‘Shock’ bill met with anger

Whether or not it was pure ig­no­rance, a slip of the pen or a gen­uine over­sight, the badly-worded amend­ments to the Prop­erty Rates Act have got an aw­ful lot of peo­ple hot un­der the col­lar. Lea Jacobs finds out why

Business Day - Home Front - - HOMEFRONT -

THE gov­ern­ment has once again put its foot in it by an­nounc­ing that all sec­ond prop­er­ties would be li­able for com­mer­cial rates when in ac­tual fact the amend­ments are only in­tended to ap­ply to own­ers of guest houses and bed-and­break­fast es­tab­lish­ments.

The out­cry that fol­lowed the an­nounce­ment was loud and clear; South African home­own­ers are no longer will­ing to take the gov­ern­ment’s word for it that the amend­ments were not aimed at those who own and rent out sec­ond prop­er­ties and a large ma­jor­ity have ob­jected to the pro­posed amend­ments.

Real es­tate groups have also re­acted, with many pub­licly stat­ing their ob­jec­tions to some­thing that could eas­ily de­rail the al­ready-frag­ile prop­erty mar­ket.

In a re­cent re­port Barry Davies, the Fran­chis­ing Di­rec­tor of the Chas Everitt In­ter­na­tional Prop­erty Group said, “If the leg­is­la­tor’s in­ten­tion was that the amend­ments should only ap­ply to prop­er­ties used for com­mer­cial pur­poses, why did they draft and pro­pose amend­ments with, never mind loop­holes, but sink­holes which you could fly a jumbo through. If this is the case, the Bill is in­ac­cu­rately and thought­lessly worded in the cur­rent eco­nomic en­vi­ron­ment.”

Adrian Goslett, CEO

of RE/MAX of South­ern Africa, also re­cently sub­mit­ted an ob­jec­tion to the gov­ern­ment. In the two-page doc­u­ment Goslett, who was acting on be­half of 150 RE/MAX fran­chise of­fices that em­ployed 1 700 es­tate agents, said that the amend­ments would have dire con­se­quences for all par­ties and the econ­omy as a whole. The ef­fects on ten­ants, how­ever, would be most se­ri­ous.

“In prac­tice, most if not all of the in­creased cost will be passed onto the ten­ant. These are peo­ple, many of whom were forced into this sit­u­a­tion due to the cur­rent poor econ­omy, who made the de­ci­sion not to carry ma­jor debt re­pay­ments each month in an at­tempt to make ends meet.”

The fright­en­ing part of the whole equa­tion is that once again the gov­ern­ment is chang­ing the law in its favour, with lit­tle or no re­gard to the con­se­quences. While they may say that it was not their in­ten­tion to pe­nalise sec­ond home­own­ers by loosely word­ing the amend­ment, you can pretty much bet that some cash strapped mu­nic­i­pal­ity is go­ing to en­force the law if the Bill goes through un­chal­lenged. Af­ter all, that is what the bill, as it stands, cur­rently says.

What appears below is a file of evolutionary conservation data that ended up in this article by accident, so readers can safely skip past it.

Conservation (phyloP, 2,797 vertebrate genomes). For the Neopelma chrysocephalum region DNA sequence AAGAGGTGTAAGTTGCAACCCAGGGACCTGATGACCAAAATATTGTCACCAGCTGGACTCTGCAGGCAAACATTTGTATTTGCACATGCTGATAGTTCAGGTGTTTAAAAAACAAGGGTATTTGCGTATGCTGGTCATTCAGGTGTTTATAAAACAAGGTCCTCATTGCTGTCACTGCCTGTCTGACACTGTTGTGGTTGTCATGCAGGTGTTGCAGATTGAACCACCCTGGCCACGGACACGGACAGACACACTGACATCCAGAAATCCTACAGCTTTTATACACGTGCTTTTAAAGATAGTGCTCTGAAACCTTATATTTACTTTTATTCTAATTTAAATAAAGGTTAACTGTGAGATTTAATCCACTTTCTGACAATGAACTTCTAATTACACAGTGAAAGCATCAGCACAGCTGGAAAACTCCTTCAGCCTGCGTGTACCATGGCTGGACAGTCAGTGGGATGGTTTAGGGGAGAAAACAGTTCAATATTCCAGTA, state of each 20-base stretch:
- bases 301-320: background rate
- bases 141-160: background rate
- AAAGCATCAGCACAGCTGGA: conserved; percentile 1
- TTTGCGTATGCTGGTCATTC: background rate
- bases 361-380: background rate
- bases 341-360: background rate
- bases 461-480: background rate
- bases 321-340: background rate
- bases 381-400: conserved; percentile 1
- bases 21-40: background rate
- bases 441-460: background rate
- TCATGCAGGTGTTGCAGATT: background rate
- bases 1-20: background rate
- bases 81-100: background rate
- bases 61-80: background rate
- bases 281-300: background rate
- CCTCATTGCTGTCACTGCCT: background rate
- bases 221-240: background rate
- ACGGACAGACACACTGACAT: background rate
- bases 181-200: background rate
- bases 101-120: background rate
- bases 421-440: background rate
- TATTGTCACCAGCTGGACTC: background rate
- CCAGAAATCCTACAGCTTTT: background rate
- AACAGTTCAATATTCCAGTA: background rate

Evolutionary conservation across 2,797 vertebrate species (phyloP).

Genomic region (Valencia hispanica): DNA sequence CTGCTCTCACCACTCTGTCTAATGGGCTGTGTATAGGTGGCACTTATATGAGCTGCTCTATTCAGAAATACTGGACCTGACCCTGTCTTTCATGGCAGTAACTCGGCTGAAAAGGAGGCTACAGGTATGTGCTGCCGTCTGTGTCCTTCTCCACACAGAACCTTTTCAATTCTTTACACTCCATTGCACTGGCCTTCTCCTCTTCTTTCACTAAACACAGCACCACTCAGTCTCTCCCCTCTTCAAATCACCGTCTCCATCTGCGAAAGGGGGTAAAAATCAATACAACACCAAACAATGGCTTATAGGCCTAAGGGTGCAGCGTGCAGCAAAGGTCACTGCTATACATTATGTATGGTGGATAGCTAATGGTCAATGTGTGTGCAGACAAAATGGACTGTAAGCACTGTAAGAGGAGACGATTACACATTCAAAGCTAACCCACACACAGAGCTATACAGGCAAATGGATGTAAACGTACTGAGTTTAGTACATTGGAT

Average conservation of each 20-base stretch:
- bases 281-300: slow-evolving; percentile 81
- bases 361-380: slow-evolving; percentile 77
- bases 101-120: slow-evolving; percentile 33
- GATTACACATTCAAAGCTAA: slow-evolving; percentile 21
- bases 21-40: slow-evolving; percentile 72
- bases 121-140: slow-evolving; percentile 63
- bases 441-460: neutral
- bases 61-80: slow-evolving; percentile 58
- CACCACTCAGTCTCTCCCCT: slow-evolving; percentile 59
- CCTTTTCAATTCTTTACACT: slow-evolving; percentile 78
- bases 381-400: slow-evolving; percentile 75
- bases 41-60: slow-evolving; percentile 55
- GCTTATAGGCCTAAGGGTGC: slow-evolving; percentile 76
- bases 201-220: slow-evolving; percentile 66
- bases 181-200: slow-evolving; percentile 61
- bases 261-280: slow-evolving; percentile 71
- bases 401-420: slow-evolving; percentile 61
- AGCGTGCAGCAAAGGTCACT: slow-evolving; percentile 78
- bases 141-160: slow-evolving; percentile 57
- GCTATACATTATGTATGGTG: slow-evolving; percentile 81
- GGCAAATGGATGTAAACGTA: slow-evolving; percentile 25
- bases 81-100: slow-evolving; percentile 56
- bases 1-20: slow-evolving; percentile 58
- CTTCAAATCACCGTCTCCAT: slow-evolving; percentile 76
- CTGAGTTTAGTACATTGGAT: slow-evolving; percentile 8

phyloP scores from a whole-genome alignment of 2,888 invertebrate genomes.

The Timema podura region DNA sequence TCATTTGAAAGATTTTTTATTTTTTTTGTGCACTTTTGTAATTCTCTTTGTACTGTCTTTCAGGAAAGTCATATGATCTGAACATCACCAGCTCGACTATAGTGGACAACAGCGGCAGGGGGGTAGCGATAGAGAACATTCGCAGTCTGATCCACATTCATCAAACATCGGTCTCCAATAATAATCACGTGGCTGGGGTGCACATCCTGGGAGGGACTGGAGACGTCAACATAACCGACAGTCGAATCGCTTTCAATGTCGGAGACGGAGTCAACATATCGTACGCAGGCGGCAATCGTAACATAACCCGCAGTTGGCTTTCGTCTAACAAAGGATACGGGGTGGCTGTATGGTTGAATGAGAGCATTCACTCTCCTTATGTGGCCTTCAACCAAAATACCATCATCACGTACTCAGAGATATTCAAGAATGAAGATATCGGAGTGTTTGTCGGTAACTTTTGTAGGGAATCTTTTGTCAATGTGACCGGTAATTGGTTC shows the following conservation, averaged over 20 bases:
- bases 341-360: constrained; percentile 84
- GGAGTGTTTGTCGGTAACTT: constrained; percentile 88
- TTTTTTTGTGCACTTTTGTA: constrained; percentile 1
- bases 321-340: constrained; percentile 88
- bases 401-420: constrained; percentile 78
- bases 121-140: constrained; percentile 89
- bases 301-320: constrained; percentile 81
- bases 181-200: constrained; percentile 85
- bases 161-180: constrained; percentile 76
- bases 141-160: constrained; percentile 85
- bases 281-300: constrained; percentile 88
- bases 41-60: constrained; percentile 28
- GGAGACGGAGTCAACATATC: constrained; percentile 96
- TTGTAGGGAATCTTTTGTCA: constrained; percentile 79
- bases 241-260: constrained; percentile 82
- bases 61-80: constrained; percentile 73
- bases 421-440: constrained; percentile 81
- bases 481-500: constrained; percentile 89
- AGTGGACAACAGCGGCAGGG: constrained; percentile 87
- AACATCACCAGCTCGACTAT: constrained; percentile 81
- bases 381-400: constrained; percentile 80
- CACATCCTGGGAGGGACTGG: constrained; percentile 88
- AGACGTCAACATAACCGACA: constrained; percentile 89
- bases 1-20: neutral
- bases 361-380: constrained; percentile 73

Berry Everitt, MD for the Chas Everitt In­ter­na­tional prop­erty group, agrees that the pro­posed changes to the Bill, if en­acted as they stand, could cause the al­ready del­i­cate re­la­tion­ship be­tween ratepay­ers and many lo­cal authorities to break down fur­ther.

He notes that while much at­ten­tion is be­ing paid to the pro­vi­sion in the Bill that might see non-pri­mary res­i­dences taxed at the same rate as com­mer­cial build­ings, some other se­ri­ous flaws in the pro­posed leg­is­la­tion should not be ig­nored.

“The worst of these,” he says, “is the sug­gested amend­ment to the Prop­erty Rates Act that seeks to de-link the right of lo­cal authorities to col­lect rev­enue in the form of prop­erty taxes from the re­spon­si­bil­ity of those lo­cal authorities to de­liver ser­vices in re­turn for those taxes”.

“In short, what it would mean is that mu­nic­i­pal­i­ties could use the rates they col­lect from prop­erty own­ers in one area to fund ser­vices in an­other area – or ac­tu­ally to fund any­thing they liked, in­clud­ing the lav­ish par­ties and ex­or­bi­tant salaries for which some coun­cils have al­ready be­come in­fa­mous.”

It has be­come abun­dantly clear that South Africans can no longer sit back and al­low the gov­ern­ment to change the law when that law will di­rectly af­fect the peo­ple pay­ing their bills.

A Dur­ban-based at­tor­ney has re­ported that his of­fice alone re­ceived about 2 000 emails from dis­grun­tled home­own­ers, both here and abroad.

Even those who only owned one prop­erty have come out fight­ing, de­ter­mined to stop the gov­ern­ment in its tracks be­fore it causes any more dam­age to an al­ready shaky area of the econ­omy.

Adrian Walden, a se­nior part­ner with the law firm Morris Fuller Walden Wil­liams, said what sur­prised him the most was the num­ber of an­gry peo­ple that phoned his of­fices de­mand­ing to know why a pub­lic an­nounce­ment had not been made re­gard­ing the changes that the Bill would cause. There was also a great deal of concern as to how the gov­ern­ment could go ahead with “some­thing like this”.

“I don't know whether the gov­ern­ment was sur­prised by the back­lash and there­fore is­sued the "qual­i­fi­ca­tion" that the Bill would be amended, but I per­son­ally think that the gov­ern­ment was sur­prised that it was "caught out" in try­ing to sneak through a hugely im­por­tant Bill, by sim­ply mak­ing an amend­ment to a def­i­ni­tion.”

It re­mains to be seen what the gov­ern­ment does next: how­ever, one thing has be­come in­creas­ingly clear, nei­ther those that own prop­erty nor the real es­tate agency’s that sell this valu­able com­mod­ity are go­ing to ac­cept these changes ly­ing down.

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